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Ecuador: The Roman Catholic Church
Country Study > Chapter 4 > Government and Politics > Political Dynamics > Political Forces and Interest Groups > The Roman Catholic Church

THE ROMAN CATHOLIC CHURCH


The role of the Roman Catholic Church in society was the most divisive political issue in Ecuador for more than a century after independence. Despite the confiscation of its land by the Alfaro government at the beginning of the twentieth century, the church in the Sierra retained its preeminent position in social and economic life. In the more remote villages and small towns of the Sierra, the parish priest was often seen as the ultimate temporal, as well as spiritual, authority. The church gave religious and moral legitimacy to the actions of its defender, the PC. By contrast, the Costa was the base of the PLR, whose major platform traditionally had been anticlericalism. PLR policies caused the clergy and many devout laymen to rise to the defense of the church and its prerogatives. Nonetheless, by 1945 the church-state conflict had ceased to be a significant political issue on the national level.

In the 1960s, the church hierarchy, influenced by reformoriented papal encyclicals, endorsed land reform, a more just system of taxation, and workers' human rights. The church underwent a process of significant internal transformation and ideological renovation and found itself cast in the role of an advocate of farreaching change and innovation. Nevertheless, Thomas G. Sanders noted that the Catholic Church in Ecuador had become firmly committed to nonpartisanship by the late 1970s. According to Sanders, the Ecuadorian church's more neutral role contributed to political stability and strengthened pluralism by emphasizing national unity and the need to promote social justice.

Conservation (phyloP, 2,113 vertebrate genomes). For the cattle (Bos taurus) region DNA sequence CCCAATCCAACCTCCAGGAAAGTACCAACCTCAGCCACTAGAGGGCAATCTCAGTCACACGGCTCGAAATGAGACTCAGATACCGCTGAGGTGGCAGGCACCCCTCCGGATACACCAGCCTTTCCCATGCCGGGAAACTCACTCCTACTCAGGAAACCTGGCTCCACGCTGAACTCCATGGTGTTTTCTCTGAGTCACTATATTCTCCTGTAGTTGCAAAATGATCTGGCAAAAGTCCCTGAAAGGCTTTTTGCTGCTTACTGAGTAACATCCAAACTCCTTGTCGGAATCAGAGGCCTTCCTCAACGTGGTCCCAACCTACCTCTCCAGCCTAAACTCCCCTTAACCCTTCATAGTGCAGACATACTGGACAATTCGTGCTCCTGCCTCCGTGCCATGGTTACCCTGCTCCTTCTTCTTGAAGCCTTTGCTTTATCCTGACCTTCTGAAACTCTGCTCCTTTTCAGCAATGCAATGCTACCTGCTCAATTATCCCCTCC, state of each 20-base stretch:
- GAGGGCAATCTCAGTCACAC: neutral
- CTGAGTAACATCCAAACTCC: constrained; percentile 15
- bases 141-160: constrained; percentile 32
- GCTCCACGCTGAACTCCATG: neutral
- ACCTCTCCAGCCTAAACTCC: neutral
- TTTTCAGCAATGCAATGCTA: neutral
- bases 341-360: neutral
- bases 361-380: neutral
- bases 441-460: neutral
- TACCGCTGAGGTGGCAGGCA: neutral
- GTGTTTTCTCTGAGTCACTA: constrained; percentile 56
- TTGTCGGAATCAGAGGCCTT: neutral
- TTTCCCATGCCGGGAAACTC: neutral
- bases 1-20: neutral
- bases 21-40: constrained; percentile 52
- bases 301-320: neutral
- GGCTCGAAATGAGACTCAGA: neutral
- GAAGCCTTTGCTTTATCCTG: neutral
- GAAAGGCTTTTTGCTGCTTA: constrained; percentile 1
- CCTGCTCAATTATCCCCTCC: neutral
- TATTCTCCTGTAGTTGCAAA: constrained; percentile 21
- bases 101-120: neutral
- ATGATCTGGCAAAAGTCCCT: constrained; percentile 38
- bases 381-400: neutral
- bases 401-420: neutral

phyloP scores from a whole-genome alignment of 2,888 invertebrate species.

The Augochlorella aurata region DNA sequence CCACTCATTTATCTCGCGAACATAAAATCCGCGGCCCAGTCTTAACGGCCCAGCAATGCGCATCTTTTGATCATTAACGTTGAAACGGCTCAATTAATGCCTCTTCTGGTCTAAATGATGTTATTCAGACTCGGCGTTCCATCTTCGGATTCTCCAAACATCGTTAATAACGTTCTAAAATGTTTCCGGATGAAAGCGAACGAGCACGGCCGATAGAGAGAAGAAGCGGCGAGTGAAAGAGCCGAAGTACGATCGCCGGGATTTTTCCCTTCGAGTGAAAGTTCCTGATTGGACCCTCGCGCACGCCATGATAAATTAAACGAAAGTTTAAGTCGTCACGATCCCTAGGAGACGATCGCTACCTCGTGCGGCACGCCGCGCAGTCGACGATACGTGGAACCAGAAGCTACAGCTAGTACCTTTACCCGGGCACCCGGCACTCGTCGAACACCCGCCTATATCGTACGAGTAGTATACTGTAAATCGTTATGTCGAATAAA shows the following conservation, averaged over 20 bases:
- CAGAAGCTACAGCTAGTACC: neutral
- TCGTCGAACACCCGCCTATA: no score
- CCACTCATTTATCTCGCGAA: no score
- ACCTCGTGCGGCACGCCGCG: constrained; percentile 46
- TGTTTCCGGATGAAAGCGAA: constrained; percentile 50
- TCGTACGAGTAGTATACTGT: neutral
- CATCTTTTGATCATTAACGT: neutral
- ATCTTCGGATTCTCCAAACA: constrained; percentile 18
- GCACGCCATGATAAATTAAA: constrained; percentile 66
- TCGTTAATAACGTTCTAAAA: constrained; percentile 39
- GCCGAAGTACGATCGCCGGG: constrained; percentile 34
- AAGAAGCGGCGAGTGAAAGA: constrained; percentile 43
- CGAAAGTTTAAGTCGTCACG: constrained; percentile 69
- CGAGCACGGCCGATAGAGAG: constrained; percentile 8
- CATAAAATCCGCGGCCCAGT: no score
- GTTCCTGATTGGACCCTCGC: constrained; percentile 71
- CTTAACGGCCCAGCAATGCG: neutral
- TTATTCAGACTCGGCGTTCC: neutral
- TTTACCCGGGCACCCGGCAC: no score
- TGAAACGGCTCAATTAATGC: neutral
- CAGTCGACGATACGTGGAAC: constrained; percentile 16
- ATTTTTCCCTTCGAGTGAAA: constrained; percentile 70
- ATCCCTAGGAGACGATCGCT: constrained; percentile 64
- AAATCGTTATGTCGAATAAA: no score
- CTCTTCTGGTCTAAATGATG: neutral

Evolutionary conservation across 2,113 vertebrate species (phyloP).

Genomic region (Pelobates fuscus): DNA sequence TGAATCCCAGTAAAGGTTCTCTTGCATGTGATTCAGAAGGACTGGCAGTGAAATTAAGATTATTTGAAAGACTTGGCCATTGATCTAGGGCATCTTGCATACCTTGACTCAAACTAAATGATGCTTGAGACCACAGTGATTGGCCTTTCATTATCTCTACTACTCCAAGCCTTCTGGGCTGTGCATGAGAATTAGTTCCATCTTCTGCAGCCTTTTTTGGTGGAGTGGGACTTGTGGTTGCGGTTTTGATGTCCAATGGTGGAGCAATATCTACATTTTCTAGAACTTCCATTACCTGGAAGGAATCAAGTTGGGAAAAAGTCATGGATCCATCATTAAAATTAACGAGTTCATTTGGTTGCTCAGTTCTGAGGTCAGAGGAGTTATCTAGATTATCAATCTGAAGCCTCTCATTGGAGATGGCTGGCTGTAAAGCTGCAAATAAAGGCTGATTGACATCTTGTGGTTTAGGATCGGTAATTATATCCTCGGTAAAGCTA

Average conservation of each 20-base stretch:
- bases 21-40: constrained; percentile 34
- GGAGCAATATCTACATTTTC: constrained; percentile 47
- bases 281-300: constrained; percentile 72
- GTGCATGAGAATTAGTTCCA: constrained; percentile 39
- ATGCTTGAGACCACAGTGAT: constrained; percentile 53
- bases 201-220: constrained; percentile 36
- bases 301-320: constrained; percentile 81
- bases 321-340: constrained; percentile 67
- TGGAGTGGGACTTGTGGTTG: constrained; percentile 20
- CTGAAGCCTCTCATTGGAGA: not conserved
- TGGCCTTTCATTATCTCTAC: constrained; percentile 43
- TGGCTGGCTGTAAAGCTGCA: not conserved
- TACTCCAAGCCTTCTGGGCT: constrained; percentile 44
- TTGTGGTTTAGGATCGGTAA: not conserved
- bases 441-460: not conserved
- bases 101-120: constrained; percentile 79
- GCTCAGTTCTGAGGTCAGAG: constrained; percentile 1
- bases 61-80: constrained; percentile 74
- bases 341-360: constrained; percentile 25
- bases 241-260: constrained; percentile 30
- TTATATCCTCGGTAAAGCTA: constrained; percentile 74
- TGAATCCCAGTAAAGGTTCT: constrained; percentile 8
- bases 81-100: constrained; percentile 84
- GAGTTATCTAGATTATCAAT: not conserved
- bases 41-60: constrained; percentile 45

Data as of 1989




Last Updated: January 1989


Editor's Note: Country Studies included here were published between 1988 and 1998. The Country study for Ecuador was first published in 1989. Where available, the data has been updated through 2008. The date at the bottom of each section will indicate the time period of the data. Information on some countries may no longer be up to date. See the "Research Completed" date at the beginning of each study on the Title Page or the "Data as of" date at the end of each section of text. This information is included due to its comprehensiveness and for historical purposes.

Note that current information from the CIA World Factbook, U.S. Department of State Background Notes, Australia's Department of Foreign Affairs and Trade Country Briefs, the UK's Foreign and Commonwealth Office's Country Profiles, and the World Bank can be found on Factba.se.

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